What has this to do with the game? Well, not too much apart from the fact that objects in the game will also be arranged in groups, or sets of objects. So for example, there will be a set for one particular unit, while the actual level graphics (walls, floors, objects, etc..) might be in another set entirely.

The advantages of doing this is that it makes it easier to keep things grouped together and not have one massive list of objects and an equally large image file. It also means we can unload graphics that are not being used and load in only those sets that we need to use to build a level.

For the game, there will be a maximum of 256 different sets (each with it's own unique identity number). Within each set there is a maximum of 256 different objects. This means that for the map, two bytes can store any object in the game and we can have upto 65535 objects on a map. In comparison maps in Xcom only have a maximum of 256 objects. Smiley

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happymonster
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« Reply #21 on: December 15, 2011, 01:37:25 PM »

Into the Forth Dimension

Currently the maps are stored in a 4 dimensional array, of which the dimension are: X, Y, Layers, Level

X and Y are the pretty normal dimensions for describing a 2D map. Layers holds the various layers of objects for each object tile. Finally Level holds the current floor level of the map (think of multi-level buildings, or heights as in X-Com)

Currently there are 5 layers, which consist of: Floor, Shadow, Object, Units and Ovelap.

- Floor is used for floor graphics, and anything which is slow to walk through, etc.
- Shadows is used for any shadow graphics and normally darkens any floor tile in various shapes.
- Object is used for walls, furniture, and anything that can be walked over on the floor like dropped weapons, bodies.
- Units holds the information for your units and enemy / independent units. As these can walk over some objects they need to be on a separate layer.
- Overlap is for any overlapping objects or graphics such as the tops of walls overlapping the bottom part of an object or unit graphic.

I might need to add in more layers as the game progresses, but that shouldn't cause any real difficulties as the layers are all referred to by the use of C #defines. This means that I can move them around and insert new ones without breaking very much!

I've been busy this week with social and work commitments. I should get more time this weekend to start work on the map editor. Smiley

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happymonster
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« Reply #22 on: December 17, 2011, 10:27:40 AM »

Annoyed!

Well, I was supposed to be working on the map editor today.. After implementing a nice mouse cursor I found a strange technical bug with the engine that I've spent most of the afternoon trying to track down with no success!

That has not been enjoyable, and I'm going to leave it for now to actually get some of the map editor started..  Lips Sealed
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happymonster
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« Reply #23 on: December 17, 2011, 12:44:26 PM »

Fixed it! (almost by accident)

And it wasn't even my fault, but an engine bug..  Facepalm
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happymonster
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« Reply #24 on: December 18, 2011, 01:58:17 AM »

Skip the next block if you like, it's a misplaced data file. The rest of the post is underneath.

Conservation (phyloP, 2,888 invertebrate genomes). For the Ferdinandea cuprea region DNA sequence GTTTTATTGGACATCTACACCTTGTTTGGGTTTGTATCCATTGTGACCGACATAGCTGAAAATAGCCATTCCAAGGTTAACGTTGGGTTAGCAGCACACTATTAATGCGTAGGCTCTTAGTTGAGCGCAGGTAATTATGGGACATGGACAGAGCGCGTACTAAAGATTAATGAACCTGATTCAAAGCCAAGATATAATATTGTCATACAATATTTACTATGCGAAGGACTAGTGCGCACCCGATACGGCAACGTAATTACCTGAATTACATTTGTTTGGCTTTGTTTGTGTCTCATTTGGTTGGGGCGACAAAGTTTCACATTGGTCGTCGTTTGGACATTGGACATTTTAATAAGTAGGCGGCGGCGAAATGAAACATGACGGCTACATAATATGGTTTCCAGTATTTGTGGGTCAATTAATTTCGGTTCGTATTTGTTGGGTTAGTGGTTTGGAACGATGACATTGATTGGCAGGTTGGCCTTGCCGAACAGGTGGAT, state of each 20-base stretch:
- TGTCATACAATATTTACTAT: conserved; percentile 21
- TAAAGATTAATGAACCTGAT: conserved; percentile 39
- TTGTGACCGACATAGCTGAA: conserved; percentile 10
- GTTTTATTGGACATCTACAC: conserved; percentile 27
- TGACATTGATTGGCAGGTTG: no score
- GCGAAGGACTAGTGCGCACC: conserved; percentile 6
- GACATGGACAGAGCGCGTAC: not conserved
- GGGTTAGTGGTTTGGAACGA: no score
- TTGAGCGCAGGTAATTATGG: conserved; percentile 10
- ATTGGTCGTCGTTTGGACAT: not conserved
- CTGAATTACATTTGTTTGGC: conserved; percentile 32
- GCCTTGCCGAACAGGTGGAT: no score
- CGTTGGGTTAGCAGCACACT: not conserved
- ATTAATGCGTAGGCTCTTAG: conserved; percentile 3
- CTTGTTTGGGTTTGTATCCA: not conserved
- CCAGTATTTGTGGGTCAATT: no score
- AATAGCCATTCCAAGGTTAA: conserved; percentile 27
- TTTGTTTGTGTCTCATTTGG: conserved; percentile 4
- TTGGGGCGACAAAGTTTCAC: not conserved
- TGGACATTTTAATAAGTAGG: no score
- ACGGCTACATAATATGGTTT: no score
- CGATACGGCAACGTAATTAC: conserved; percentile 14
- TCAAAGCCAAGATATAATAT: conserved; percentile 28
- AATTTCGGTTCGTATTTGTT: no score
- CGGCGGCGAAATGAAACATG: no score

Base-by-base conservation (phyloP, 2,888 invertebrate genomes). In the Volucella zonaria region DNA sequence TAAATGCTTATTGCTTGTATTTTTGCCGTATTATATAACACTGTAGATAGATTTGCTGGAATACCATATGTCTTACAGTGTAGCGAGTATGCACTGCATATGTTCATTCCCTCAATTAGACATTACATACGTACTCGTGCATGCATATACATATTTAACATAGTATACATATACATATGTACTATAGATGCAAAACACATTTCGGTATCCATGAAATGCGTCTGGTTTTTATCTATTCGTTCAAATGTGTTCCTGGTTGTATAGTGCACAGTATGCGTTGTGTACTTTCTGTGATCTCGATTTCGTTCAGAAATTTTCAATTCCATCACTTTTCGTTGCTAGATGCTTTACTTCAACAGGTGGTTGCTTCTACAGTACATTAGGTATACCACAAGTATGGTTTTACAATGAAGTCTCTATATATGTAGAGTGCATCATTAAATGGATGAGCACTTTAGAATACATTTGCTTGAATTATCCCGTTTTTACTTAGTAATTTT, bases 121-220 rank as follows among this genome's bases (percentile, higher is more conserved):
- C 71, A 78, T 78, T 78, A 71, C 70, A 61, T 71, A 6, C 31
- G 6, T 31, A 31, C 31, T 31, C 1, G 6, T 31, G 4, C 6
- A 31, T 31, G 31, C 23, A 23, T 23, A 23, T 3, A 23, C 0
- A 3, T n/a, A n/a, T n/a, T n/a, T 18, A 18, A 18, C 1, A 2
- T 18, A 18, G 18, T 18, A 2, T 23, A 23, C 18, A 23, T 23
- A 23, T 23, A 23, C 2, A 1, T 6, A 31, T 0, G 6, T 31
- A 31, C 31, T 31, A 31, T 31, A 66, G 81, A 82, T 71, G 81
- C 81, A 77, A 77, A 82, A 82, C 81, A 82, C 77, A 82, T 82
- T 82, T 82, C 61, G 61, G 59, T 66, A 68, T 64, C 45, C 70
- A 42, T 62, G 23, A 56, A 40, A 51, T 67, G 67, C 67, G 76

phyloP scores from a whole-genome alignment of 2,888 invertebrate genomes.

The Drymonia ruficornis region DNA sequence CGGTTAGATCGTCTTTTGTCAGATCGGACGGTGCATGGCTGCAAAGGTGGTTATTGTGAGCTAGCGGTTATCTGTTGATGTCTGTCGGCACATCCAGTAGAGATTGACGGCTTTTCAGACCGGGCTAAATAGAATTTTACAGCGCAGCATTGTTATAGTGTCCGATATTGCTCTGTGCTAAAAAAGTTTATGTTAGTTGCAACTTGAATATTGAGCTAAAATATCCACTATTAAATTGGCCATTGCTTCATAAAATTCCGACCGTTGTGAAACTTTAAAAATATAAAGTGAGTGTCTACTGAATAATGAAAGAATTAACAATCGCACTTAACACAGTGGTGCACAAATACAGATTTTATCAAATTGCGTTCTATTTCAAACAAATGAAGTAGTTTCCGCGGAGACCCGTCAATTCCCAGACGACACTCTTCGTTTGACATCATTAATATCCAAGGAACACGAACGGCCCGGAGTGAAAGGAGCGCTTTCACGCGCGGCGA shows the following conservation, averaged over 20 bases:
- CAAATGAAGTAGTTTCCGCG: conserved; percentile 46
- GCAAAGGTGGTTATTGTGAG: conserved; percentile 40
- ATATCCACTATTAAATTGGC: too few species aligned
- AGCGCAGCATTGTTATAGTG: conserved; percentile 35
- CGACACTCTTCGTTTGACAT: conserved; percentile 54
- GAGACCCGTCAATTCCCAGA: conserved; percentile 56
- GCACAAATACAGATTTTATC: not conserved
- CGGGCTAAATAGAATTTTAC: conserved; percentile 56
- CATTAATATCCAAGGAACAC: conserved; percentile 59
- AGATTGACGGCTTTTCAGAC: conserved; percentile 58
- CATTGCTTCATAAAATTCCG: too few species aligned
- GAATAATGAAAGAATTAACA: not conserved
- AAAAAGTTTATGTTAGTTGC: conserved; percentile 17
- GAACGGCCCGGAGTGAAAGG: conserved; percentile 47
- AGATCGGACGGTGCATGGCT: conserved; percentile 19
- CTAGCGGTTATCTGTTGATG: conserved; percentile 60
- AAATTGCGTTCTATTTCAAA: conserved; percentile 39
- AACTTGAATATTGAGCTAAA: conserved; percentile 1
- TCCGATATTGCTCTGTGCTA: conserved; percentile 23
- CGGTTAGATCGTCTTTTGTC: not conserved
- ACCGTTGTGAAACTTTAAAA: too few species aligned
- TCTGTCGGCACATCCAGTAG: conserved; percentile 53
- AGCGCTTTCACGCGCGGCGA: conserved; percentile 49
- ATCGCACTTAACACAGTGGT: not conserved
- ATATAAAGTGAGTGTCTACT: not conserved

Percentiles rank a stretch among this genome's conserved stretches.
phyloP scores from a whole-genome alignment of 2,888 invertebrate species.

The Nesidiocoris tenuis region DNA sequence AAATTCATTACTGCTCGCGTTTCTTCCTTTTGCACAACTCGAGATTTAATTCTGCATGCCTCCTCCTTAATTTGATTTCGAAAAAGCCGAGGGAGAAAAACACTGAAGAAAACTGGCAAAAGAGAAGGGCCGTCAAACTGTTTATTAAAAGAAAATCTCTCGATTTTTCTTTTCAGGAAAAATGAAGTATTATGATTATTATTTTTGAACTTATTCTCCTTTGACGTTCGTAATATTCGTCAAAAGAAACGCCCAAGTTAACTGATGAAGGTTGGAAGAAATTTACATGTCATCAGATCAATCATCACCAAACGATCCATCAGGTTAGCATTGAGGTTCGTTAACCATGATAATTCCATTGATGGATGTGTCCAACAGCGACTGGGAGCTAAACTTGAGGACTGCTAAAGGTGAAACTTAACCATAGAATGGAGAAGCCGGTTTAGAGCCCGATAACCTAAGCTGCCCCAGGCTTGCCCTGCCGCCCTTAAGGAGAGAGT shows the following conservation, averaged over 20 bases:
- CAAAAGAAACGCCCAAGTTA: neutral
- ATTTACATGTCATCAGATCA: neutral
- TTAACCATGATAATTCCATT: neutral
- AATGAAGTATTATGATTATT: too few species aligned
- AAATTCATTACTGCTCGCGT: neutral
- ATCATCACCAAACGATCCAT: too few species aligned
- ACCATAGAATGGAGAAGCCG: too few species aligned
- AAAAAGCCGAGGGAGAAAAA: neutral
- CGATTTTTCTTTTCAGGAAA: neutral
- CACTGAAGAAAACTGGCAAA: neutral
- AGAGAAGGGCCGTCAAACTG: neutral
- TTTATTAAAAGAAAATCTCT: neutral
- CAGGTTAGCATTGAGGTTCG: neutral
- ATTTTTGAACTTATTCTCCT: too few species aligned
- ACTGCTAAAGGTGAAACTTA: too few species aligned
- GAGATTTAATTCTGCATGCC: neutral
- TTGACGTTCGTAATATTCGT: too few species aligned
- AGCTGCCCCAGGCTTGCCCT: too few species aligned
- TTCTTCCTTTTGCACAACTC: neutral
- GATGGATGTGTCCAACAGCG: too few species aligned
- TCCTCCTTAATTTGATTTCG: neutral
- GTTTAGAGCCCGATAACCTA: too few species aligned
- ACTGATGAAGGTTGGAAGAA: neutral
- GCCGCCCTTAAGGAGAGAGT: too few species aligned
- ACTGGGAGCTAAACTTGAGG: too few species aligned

Sim Wall

Hurrah! I got a lot done on the map editor in the end yesterday. Now I can draw walls across a map like a drunken builder and the editor will automatically sort out changing the graphics so the walls all connect up correctly. It will also add the right shadows as well. Smiley

This is how the editor works so far.. The screen is composed of 16 x 12 tiles - but in map editor mode the viewable map area is restricted to 12 x 12. The remaining 4 x 12 area on the right becomes the map editor panel and is devoted to showing all the map Sets you can use.

For example at the moment there are only three, the walls/floor basic Set, the player units, and an enemy unit. If you click on a Set the map editor area changes to show all the selectable tiles within the Set. You can then select the one you want to use and draw on the map area. Right mouse button erases the tiles. If you right click in the map editor panel it changes back to show the Sets available again.

So in effect it's a way to select any tile by the group it's in, rather than having them all mixed up in one massive list.

It works well so far, very quick, and it's easy just to draw walls, and then add player and enemy units.

I need to deal with scrolling and saving/loading maps next.  Gentleman
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« Reply #25 on: December 18, 2011, 03:10:35 AM »

Did you ever play Laser Squad Nemesis?
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happymonster
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« Reply #26 on: December 18, 2011, 03:21:52 AM »

Yes I did, but I never liked it.  Wink
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DrDerekDoctors
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« Reply #27 on: December 18, 2011, 03:42:36 AM »

Yes I did, but I never liked it.  Wink

High-five!
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« Reply #28 on: December 18, 2011, 04:50:44 AM »

I never played X-Com, and thesedays I never have the time to play games much, due to small children demanding parental attention.
But I am looking forward to maybe breaking a habit for this game. :D
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happymonster
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« Reply #29 on: December 18, 2011, 04:53:52 AM »

Thanks Yodhe. Smiley

DrDerekDoctors: Yes, I never know quite what it was about Laser Squad Nemesis, but it never felt right to me. I didn't like the generic units and lack of names as well. It all seemed a little soul-less compared to their other games as well.